Meng, Q., Xuan, J., Zhang, W., Zhou, F., Hao, Q., Zhao, Q., & Schrum, C. (2020): Impact of Submesoscale Vertical Advection on Primary Productivity in the Southern East China Sea. JGR Biogeosciences, doi:10.1029/2019JG005540
This study aims to investigate the impact of submesoscale vertical advection (SVA) on the primary productivity in the southern East China Sea. The analysis is based on a comparison between two numerical simulations by using a three‐dimensional coupled physical‐biogeochemical model. One simulation directly resolves SVA on a high‐resolution mesh, and the other leaves SVA unresolved on a low‐resolution mesh. The high‐resolution simulation outperforms the low‐resolution simulation in reproducing the observed chlorophyll distribution, particularly in summer. Resolving SVA results in an approximately 40% increase in primary productivity during the summer, though SVA activity is relatively weak in this season than in other seasons. Among multiscale physical processes, SVA, rather than mixing, is found to be the most important vertical nutrient supply pathway from the nutrient‐rich bottom water to the nutrient‐depleted surface water in summer, particularly on the middle and outer shelves. The impact of SVA on the shelf is unique compared to the open ocean in that it efficiently enhances vertical supply of nutrient‐rich subsurface waters to the nutrient‐depleted surface layer. This study highlights the importance of SVA in promoting primary productivity in stratified shelf seas.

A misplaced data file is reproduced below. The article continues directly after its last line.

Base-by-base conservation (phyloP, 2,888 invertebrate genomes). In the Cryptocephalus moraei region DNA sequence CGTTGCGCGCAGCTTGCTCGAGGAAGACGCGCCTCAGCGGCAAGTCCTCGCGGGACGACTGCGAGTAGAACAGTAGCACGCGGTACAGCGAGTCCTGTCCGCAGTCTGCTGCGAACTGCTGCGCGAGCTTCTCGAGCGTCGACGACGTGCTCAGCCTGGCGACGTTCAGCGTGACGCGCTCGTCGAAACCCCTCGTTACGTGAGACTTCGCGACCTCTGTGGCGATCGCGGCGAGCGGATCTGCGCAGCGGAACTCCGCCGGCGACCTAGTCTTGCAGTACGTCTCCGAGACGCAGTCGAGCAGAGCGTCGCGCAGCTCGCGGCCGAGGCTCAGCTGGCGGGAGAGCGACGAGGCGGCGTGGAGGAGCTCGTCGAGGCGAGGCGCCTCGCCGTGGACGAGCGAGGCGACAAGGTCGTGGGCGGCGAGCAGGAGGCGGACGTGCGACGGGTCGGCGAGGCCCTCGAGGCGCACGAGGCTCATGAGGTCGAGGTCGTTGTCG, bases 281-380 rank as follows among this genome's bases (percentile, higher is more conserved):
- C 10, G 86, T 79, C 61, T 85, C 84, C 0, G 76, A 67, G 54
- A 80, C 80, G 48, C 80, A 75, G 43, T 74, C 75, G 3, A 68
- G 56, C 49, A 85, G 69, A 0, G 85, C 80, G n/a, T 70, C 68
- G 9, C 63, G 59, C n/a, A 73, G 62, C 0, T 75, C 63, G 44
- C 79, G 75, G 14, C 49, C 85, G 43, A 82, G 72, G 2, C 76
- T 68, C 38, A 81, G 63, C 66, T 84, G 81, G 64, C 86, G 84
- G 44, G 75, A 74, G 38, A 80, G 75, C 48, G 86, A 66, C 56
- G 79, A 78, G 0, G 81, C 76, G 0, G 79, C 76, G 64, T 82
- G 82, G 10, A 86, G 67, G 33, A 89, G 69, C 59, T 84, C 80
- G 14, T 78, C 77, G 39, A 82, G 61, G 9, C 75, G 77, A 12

Plain Language Summary:
The southern East China Sea, located on a wide shelf, holds several world‐famous fishing grounds. Algal growth plays a fundamental role in the marine food web. Nutrient elements such as nitrogen and phosphorus are crucial for algal growth. In summer, the stable water column obstructs nutrient‐rich deep water from mixing with the nutrient‐poor surface water. However, scientists found that algal growth in summer remains high. A question arises: How are nutrients supplied to the surface water? This study focuses on how small‐scale (1–10 km) and fast‐changing (days to weeks) ocean currents affect algal growth. Computer‐based models can simulate the interaction between multiple‐scale ocean currents and nutrients, algae, and small animals. In our model, the small‐scale vertical transport forms a significant vertical nutrient supply pathway in the southern East China Sea, particularly in summer. Therefore, in layered shelf seas, the small‐scale vertical transport may become the predominant vertical nutrient transport pathway, thus supporting strong algal growth. This finding contributes to better understanding the impact small‐scale physical processes have on the marine ecosystem.